Rank #2: Episode 228: Ring uses police as a sales channel. We should name our show the Internet of Privacy Violations Podcast. This week Kevin and I talk about Apple and Microsoft sending voice utterances to contractors and what the industry overall has done to clarify this fact to consumers and also let folks opt-out. We also talk about Microsoft’s discovery that IoT devices are an entry point for hackers and ask for feedback on whether a printer is an IoT device. Then we follow up on Ring’s work with police departments, which doesn’t make me feel good at all. In more fun news we finally discover what Google’s Mistral is, we find a new device from Walmart and discuss a new tech alliance. From there we talk about a new hub for your cameras, Arlo Pro getting HomeKit support and a new roving digital assistant from Asus. We close by answering a question about connected weather stations. Serious question: Do you think a printer is an IoT device? If no, what would you call it? I feel like this is kind of a “Is a hot dog a sandwich?” question. — Stacey Higginbotham (@gigastacey) August 6, 2019 Our guest this week is Meirav Oren, CEO and co-founder of Versatile Natures. She explains how to get non-tech firms to adopt AI and IoT and why she thinks cameras are not the best IoT sensor to use. She also tells me how she thinks the construction industry will evolve over the next decade as it adopts new technology. You’ll gain a lot from this interview. Hosts: Stacey Higginbotham and Kevin Tofel Guest: Meirav Oren, CEO and co-founder of Versatile Natures Sponsors: Nutanix and DigitalOcean Is a printer an IoT device? We want to know. Ring has turned police officers into its sales channel and that isn’t okay What’s Walmart’s Project Franklin? To get non-tech people to adopt AI, you need trust The future of construction can be found in chip manufacturing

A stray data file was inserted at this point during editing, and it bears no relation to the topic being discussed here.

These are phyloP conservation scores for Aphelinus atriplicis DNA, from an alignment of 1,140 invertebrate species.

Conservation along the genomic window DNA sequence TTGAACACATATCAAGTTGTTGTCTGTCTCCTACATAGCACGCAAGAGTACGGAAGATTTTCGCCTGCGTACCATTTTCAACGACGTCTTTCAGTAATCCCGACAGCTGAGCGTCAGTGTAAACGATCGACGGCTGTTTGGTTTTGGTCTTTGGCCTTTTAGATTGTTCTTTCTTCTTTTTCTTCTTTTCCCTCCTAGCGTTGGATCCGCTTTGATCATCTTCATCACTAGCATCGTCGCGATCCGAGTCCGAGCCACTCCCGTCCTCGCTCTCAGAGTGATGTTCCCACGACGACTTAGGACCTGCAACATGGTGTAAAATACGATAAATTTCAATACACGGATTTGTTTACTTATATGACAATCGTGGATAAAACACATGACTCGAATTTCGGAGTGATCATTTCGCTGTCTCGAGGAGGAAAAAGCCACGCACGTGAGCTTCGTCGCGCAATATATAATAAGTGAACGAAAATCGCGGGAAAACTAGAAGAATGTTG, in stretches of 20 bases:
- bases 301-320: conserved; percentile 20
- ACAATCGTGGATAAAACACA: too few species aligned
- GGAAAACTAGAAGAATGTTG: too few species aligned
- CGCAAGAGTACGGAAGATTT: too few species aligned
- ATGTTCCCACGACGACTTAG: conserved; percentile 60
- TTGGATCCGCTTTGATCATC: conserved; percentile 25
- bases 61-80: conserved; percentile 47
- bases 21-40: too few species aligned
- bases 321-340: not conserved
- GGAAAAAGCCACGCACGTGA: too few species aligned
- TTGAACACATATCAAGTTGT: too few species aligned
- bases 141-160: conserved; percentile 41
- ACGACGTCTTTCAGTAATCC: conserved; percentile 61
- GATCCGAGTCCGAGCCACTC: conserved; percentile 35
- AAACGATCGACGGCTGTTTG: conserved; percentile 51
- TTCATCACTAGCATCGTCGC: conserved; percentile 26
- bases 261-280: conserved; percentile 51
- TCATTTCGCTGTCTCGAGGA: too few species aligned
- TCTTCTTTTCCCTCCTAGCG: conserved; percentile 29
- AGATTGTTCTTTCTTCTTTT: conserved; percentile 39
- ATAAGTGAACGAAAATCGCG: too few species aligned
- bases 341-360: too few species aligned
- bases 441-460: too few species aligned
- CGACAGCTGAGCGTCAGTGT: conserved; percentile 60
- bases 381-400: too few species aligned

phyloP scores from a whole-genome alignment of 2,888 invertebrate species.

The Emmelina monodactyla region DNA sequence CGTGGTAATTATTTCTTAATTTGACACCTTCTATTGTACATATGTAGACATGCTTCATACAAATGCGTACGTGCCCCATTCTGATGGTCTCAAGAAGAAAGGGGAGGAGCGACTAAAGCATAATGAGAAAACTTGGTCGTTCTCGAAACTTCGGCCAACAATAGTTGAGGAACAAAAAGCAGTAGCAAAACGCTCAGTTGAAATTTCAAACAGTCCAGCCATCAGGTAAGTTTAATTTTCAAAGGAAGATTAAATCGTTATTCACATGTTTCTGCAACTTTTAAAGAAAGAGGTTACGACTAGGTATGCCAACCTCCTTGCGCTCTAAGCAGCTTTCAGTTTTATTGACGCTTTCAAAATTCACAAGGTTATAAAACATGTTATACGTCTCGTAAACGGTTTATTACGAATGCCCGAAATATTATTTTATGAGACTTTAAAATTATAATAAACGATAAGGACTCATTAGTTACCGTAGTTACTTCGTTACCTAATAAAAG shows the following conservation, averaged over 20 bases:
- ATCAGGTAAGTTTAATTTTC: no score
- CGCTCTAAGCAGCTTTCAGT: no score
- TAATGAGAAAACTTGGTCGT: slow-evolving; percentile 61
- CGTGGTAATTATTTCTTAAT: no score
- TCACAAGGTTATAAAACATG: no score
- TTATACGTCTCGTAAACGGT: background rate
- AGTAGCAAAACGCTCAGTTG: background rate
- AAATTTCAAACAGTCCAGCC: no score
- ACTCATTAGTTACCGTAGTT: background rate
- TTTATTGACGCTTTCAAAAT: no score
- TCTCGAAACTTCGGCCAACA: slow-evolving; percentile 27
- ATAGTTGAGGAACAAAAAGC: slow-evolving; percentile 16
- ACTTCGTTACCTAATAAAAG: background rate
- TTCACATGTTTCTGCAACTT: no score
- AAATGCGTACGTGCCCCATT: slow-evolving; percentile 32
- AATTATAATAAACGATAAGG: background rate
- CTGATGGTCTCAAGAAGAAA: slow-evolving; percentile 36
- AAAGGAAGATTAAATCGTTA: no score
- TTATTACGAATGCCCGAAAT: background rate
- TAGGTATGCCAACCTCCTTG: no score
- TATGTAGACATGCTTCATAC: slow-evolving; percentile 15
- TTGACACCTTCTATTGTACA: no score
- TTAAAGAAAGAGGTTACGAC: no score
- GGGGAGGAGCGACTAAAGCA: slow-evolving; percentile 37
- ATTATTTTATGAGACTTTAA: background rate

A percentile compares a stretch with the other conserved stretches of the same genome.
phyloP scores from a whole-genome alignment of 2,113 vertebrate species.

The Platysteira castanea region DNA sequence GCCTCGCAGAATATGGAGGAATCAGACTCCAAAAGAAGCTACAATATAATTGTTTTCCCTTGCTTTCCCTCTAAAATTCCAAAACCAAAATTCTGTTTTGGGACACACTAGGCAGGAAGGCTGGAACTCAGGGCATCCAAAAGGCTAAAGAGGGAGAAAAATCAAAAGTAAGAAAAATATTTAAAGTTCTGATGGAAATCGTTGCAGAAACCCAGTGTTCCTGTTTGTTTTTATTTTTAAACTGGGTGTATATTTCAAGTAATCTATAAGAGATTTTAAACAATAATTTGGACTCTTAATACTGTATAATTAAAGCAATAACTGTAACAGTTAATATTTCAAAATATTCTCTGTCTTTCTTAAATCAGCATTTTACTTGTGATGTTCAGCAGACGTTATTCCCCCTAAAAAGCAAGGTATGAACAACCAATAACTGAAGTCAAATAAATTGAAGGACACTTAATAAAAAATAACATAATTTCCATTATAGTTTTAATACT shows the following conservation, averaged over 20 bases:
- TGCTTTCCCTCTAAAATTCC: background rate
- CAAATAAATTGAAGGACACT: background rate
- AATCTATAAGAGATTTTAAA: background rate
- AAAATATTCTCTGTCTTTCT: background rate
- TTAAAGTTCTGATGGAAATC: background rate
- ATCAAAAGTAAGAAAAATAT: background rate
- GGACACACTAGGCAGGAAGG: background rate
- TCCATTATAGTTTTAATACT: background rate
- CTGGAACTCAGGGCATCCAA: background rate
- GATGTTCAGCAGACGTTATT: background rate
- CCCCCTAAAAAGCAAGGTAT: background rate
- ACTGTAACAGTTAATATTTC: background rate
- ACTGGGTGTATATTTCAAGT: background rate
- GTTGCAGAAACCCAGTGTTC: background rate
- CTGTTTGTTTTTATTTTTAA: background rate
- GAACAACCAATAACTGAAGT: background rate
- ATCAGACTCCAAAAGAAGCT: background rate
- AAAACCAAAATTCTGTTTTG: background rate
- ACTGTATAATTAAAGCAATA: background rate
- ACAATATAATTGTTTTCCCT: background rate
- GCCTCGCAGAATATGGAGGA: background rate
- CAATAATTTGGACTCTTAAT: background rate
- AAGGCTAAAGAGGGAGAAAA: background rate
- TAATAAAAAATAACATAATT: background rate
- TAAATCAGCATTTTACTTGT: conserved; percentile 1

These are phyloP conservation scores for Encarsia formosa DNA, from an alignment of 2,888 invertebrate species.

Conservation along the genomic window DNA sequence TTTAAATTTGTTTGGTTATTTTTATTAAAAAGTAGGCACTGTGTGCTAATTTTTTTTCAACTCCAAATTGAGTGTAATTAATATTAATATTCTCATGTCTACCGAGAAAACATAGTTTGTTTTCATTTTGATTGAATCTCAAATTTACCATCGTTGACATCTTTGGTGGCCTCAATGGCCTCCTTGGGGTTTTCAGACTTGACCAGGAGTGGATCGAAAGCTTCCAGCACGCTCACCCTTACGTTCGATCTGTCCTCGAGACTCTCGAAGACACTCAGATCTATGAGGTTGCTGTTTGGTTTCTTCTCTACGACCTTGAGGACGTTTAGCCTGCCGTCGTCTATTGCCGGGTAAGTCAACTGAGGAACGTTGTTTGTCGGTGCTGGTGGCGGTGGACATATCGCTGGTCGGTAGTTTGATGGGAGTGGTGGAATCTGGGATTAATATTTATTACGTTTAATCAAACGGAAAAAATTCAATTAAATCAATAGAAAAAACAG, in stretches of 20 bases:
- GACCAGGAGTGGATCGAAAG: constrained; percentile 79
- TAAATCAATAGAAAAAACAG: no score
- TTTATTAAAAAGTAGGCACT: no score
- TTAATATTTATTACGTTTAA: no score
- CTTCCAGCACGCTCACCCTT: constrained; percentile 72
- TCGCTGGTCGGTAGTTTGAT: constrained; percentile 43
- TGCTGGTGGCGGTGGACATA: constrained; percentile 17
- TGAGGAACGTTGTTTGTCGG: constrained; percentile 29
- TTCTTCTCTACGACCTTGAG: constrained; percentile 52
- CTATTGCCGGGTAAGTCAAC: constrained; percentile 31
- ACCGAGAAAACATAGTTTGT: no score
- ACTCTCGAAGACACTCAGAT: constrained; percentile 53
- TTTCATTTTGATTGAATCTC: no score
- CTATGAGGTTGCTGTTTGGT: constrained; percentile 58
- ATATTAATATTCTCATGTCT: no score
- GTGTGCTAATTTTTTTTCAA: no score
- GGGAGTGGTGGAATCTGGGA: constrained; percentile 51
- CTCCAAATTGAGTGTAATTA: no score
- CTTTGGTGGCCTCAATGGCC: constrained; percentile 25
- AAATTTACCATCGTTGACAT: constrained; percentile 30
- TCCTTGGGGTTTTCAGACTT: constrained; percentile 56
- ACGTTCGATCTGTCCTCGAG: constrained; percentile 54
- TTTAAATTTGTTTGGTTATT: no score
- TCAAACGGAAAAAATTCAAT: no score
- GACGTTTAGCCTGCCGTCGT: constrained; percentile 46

Rank #1: Is the world getting better or worse? A look at the numbers | Steven Pinker. Was 2017 really the "worst year ever," as some would have us believe? In his analysis of recent data on homicide, war, poverty, pollution and more, psychologist Steven Pinker finds that we're doing better now in every one of them when compared with 30 years ago. But progress isn't inevitable, and it doesn't mean everything gets better for everyone all the time, Pinker says. Instead, progress is problem-solving, and we should look at things like climate change and nuclear war as problems to be solved, not apocalypses in waiting. "We will never have a perfect world, and it would be dangerous to seek one," he says. "But there's no limit to the betterments we can attain if we continue to apply knowledge to enhance human flourishing."
Rank #2: How to disagree productively and find common ground | Julia Dhar. Some days, it feels like the only thing we can agree on is that we can't agree -- on anything. Drawing on her background as a world debate champion, Julia Dhar offers three techniques to reshape the way we talk to each other so we can start disagreeing productively and finding common ground -- over family dinners, during work meetings and in our national conversations.